98. 98. Chotpitayasunondh V, Douglas KM. The effects of “phubbing” on social interaction. J Appl Soc Psychol. 2018 Jun;48(6): 304–316.
  99. 99. Dwyer RJ, Kushlev K, Dunn EW. Smartphone use undermines enjoyment of face-to-face social interactions. J Exp Soc Psychol. 2018 Sep 1;78: 233–239.
  100. 100. Gallupe RB, Dennis AR, Cooper WH, Valacich JS, Bastianutti LM, Nunamaker JF Jr. Electronic brainstorming and group size. Acad Manage J. 1992 Jun 1;35(2): 350–369.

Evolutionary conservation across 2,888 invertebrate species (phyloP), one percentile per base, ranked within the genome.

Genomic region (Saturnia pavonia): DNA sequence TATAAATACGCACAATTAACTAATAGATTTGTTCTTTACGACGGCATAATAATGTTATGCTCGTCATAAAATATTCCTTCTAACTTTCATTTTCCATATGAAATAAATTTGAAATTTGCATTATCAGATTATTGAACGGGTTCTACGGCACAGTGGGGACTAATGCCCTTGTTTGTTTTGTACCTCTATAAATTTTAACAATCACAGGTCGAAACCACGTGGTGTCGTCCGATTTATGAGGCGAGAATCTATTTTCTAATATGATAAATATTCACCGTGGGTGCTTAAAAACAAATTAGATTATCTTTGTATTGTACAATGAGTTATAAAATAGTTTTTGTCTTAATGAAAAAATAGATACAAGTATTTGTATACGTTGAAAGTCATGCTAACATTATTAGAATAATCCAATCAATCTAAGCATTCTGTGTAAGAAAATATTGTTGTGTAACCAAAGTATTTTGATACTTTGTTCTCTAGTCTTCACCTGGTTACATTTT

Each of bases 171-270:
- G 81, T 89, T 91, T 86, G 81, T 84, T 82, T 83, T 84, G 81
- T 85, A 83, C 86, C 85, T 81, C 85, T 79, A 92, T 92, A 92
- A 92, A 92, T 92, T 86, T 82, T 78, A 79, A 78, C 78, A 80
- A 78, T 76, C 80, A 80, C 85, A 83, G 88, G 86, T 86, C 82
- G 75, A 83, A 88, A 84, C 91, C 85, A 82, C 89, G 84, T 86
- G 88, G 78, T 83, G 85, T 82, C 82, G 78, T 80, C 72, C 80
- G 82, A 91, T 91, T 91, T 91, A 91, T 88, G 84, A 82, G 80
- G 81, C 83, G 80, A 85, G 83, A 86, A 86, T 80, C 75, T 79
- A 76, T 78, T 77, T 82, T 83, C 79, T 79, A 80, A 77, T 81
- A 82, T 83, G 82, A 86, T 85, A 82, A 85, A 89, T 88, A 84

101. 101. Pinsonneault A, Barki H, Gallupe RB, Hoppen N. Electronic brainstorming: The illusion of productivity. Inf Syst Res. 1999 Jun;10(2): 110–133.
  102. 102. Shepherd MM, Briggs RO, Reinig BA, Yen J, Nunamaker JF Jr. Invoking social comparison to improve electronic brainstorming: Beyond anonymity. J Manag Inf Syst. 1995 Dec 1;12(3): 155–170.